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Stepbrother Anonymous

By:Aria Cole

One

Hudson

“Two fingers of top-shelf Scotch,” I murmured at the bartender, anxious for the dark liquid to quiet my head. He poured a few ounces, sliding the glass across the bar with a nod. I tipped the glass of amber amnesia to my lips, the booze easing a little more of the tension out of my shoulders. My neck. Fuck, I’d been wound tight in the weeks before I even had to make this trip.

I finished the glass, setting it back on the bar and nodding to the bartender. Another upstate asshole—why did my mother always find herself around these types of people?

I swear, sometimes she tried to find herself by marrying someone new. This was her fourth wedding, not that I was judging, but she’d picked some real losers before.

I’d had my fair share of shitty stepdads, so when she’d called a few months ago and told me she was getting married—again—I’d shoved it to the back of my mind.

If I could have avoided this wedding, I sure as hell would have.

But she was my mother, despite all the dysfunction, and I wasn’t the kind of man to leave my own mother flapping in the wind.

Thankfully, she and the new beau weren’t going traditional with a wedding party—I’d been forced to step into a monkey suit at the age of fifteen when she’d married the last one, and I’d fucking hated every minute.

She was lucky I was here; that was about all the enthusiasm I could muster.

The bartender replenished my whiskey, nodding at me before tapping on the wooden bar to my left, a grin crossing his face that could only be reserved for a woman. A good-looking one.

I knew men, and I knew there must be one helluva piece standing next to me.

I took a sip of my drink, glancing out of the corner of my eye to find a woman next to me, waves of auburn hair falling around her shoulders and eyes so big and wide I nearly swallowed my own tongue.

“I’ll have whatever he’s having.” She gestured to the glass in my hand.

A smile spread over my cheeks. “You sure about that? This’ll create a fire in your belly.”

“Bring it, then.” Her eyes darted up to mine, leveling on me and ripping all the sense from my mind. Ice-blue oceans swirled back at me. I was sure I’d never seen eyes quite that color.

“Woman who handles her liquor, I’m intrigued.” I took another sip, enjoying the way her eyes hovered on my lips with each of my words.

“You’d be surprised what I can handle.” The bartender deposited her drink on the bar top. “Cheers to a good weekend.”

I clinked my glass with hers then watched as she took a healthy swallow. My eyebrows rose and my grin deepened.

This woman had fire, and hell if I wasn’t drawn to her flame.

“I’m going to need another one.” She set the glass on the bar when she’d finished.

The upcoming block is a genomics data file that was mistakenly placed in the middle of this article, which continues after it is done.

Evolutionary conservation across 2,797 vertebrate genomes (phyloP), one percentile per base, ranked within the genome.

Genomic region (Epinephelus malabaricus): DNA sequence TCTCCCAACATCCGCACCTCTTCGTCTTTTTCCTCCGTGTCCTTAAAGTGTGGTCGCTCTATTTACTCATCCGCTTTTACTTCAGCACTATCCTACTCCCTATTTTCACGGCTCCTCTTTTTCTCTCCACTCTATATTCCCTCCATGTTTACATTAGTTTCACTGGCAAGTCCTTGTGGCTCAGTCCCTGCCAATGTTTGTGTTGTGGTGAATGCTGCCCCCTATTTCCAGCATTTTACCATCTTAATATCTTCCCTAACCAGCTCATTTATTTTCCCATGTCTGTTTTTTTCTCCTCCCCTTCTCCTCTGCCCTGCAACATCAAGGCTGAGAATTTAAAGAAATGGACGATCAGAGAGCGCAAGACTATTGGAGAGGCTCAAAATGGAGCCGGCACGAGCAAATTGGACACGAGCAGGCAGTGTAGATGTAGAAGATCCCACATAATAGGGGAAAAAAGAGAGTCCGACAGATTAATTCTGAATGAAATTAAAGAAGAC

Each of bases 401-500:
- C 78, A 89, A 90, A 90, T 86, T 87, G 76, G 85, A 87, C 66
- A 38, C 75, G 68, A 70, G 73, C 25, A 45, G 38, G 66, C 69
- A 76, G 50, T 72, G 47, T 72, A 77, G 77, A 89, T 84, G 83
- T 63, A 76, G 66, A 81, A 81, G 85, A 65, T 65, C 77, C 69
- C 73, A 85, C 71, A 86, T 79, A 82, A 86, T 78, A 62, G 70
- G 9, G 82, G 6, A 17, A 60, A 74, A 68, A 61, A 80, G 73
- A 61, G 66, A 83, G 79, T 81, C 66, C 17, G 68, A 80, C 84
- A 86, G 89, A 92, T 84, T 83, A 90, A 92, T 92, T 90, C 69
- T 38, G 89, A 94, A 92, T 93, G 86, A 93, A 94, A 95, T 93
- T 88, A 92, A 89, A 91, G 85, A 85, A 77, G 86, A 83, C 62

“Well, hell, remind me not to go underestimating you again.”

“Again?” She cocked her head to the side, a pretty, sarcastic as hell grin darting across her lips. When she did that, I couldn’t help wanting to cover her mouth with mine, lick up the dips and swells of her body, and make her scream and shudder around me. My dick twitched in my pants, demanding to be let loose and cradled in her warmth. “What makes you think you’ll get a chance at again?”

Sweet fucking Jesus, she had sass. Sassy women were the sexiest to me. There was something about this woman; something that made me want to bend her over and spank that fine ass until she begged me to stop by shoving my rock-hard cock deep into her wet, warm cunt. Just the very idea of that made me feverish.

I’d begun to think I should find myself a nice quiet little thing. Maybe opposites really did attract, and I was barking up the wrong tree when a girl like this one flashed her big, beautiful eyes at me. But damned if I could help it. I was having a visceral reaction just standing so close to her.

“Won’t be the last if I have anything to say about it.”

“You don’t.” She smiled up at me sweetly, winking once before taking another swallow of her newly refreshed drink. Hell, was I looking at the female version of myself? I didn’t know if I should be turned on or run the hell away, but she was intriguing, and no way was I walking away from someone intriguing this weekend. I’d need all the distraction I could get before heading back to the city and my life and putting this marriage business behind me.

I wished the best for my mom, but she’d sort of ruined the idea of commitment for me.

Never could bring myself to say those three words, though I didn’t sweat it. My life was good. What was the point of giving your heart away to someone who inevitably would only break it? My mother was proof enough. I’d seen her in broken relationships time and time again. I didn’t want any part of it. People weren’t built to last, and true love was a mirage the media distorted in order to sell you more junk you didn’t need.

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